[vii]"Henry Waldo Coe, M.D." Multnomah County OR Archives Biographies.USGenWeb Archives, 25 May 2007. Web. 17 Dec. 2012. .
[viii]Anchorage's Federal jail was criticized as a "fabulous obscenity" article, Daily Sitka Sentinel, Sitka, Sitka County, Alaska, 4 Apr 1950, p. 2/col. 1 & 2

Friday, June 21, 2013

Deeds, Sometimes the Payout is Worth the Tedium!

by Nancy Maliwesky

I received a letter from APHGA researcher Dolores J., regarding her ancestor, Nelson Phineas Pomeroy.  We’ve been puzzling over the parentage of Nelson for a few years now.  From what we’ve learned, Nelson was born 24 Jan 1813 in New York State.  He married Jemima Minerva Hutchinson about 1838 in New York State, and died 3 Feb 1887 in Allen, Dixon County, Nebraska.  

According to an affidavit dated 18 Sep 1820 in the Revolutionary War pension of Phineas Pomeroy of Union, Broome County, New York, Nelson an “adopted son aged 7 years old” was living with Phineas and his wife Rebecca.  Phineas identified himself in this affidavit as 65 years old, and his wife as 62 years old.

Nelson and his family are found in Woodhull, Steuben County, New York according to the 1840 U.S. Federal Census.  He is also enumerated there on 23 Aug 1850.  On 22 Jun 1860, he is enumerated with his family in Avon, Rock County, Wisconsin.  On 4 Jun 1880 he is enumerated with his wife in Springbank, Dixon County, Nebraska.  On 9 Jun 1885 he is enumerated in Midway Borough, Spring Bank Precinct, Dixon County, Nebraska in the Nebraska State Census.  He was buried in the Eastview Cemetery in Allen, Dixon County, Nebraska.

We first looked at Phineas and Rebecca Pomeroy’s sons as being most likely the father of Nelson.  William, the eldest son, born 29 Jan 1781 in Hancock, Berkshire County, Massachusetts, married Polly Yeomans 16 Jan 1817 in Campbellstown, Steuben County, New York.  While William is certainly old enough to have been the father of Nelson, we have no indication that he married prior to his marriage to Polly.  Reuben Pomeroy, Phineas and Rebecca’s second son, was born 10 Jan 1783 and married Esther Bradley about 1805 in Genoa, Cayuga County, New York.  He died 20 Jul 1812 in King Ferry, Cayuga County, New York.  While Nelson may be the son of Reuben, we have found no evidence to connect them.  Reuben’s widow Esther married as her second husband Darius Adams, had two children that we know of and died 22 Sep 1817 in King Ferry.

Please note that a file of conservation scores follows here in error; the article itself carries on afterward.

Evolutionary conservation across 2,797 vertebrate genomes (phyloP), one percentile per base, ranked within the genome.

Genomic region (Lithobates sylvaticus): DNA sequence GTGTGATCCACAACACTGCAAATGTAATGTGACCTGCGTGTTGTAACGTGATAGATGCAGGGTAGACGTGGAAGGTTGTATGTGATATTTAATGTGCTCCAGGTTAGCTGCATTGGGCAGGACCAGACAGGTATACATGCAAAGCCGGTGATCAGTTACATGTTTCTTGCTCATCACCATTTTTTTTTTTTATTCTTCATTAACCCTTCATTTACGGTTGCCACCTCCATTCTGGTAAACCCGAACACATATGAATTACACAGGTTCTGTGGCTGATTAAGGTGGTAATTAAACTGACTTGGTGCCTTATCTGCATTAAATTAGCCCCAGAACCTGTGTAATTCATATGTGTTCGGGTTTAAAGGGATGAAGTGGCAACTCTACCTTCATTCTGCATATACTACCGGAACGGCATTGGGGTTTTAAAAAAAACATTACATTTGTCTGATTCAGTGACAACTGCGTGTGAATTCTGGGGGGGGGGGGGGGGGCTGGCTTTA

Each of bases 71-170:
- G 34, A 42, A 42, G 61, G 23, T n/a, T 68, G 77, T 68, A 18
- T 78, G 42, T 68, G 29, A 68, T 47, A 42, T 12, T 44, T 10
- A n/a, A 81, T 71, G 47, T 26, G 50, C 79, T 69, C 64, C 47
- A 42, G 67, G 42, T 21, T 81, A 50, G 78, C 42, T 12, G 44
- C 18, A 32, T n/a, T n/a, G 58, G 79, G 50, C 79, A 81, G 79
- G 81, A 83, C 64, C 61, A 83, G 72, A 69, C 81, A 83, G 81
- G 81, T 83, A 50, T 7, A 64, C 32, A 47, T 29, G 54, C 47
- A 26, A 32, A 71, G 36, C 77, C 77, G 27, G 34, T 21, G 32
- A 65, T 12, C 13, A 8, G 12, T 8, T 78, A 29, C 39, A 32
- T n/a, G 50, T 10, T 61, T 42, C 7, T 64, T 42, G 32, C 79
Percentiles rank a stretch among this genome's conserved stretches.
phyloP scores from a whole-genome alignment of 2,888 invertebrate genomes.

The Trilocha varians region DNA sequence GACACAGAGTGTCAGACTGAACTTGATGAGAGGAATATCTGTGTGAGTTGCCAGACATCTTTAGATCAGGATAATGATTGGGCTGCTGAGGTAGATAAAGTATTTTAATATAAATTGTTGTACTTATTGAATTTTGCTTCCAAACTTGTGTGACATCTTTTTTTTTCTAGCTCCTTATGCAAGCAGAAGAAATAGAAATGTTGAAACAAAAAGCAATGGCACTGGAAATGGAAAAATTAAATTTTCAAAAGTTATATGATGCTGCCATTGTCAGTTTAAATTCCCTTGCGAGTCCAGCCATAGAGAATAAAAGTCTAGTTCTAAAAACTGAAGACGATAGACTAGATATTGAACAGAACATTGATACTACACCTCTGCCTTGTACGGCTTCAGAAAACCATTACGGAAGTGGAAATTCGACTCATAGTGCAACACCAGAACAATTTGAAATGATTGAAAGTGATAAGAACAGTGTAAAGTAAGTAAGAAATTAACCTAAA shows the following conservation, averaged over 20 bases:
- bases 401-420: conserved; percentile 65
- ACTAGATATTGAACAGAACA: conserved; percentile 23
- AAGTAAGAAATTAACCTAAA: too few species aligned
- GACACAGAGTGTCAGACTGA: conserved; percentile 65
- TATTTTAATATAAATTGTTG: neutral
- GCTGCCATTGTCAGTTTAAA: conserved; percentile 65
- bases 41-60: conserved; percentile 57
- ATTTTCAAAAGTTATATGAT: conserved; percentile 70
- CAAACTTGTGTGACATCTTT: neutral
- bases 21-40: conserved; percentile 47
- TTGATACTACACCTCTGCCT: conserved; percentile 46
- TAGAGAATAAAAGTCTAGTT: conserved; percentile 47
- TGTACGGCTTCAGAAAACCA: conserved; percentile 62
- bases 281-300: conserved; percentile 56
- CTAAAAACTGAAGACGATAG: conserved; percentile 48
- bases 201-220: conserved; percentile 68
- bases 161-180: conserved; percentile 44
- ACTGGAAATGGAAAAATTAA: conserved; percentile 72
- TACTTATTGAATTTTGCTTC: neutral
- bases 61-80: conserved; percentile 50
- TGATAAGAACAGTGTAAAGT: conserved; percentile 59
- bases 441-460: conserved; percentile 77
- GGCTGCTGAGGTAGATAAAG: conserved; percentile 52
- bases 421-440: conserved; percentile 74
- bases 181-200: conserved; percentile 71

James Pomeroy, the third son of Phineas and Rebecca, was born 30 Apr 1787 and little is known of him.  He was enumerated as head of household in Union, Broome County, New York in the 1820 U.S. Federal Census, where he is also found in 1830.  James is the only male listed in the household.  There are five free white females in the household between the ages of 5 and 20, according to the 1830 Census.  We assume that these young women are James’ daughters.  James is certainly old enough to be Nelson’s father, and he is living in the same town that his father lived in, but if this were the case, why would James send his only son to live with his father when he had his own farm to run.  In Phineas’ Revolutionary War pension application he states that he is infirm.  Perhaps James sent Nelson to live with his father and mother to help them with their farm.  But why would Phineas state that Nelson was an adopted son if Nelson’s parents were still alive?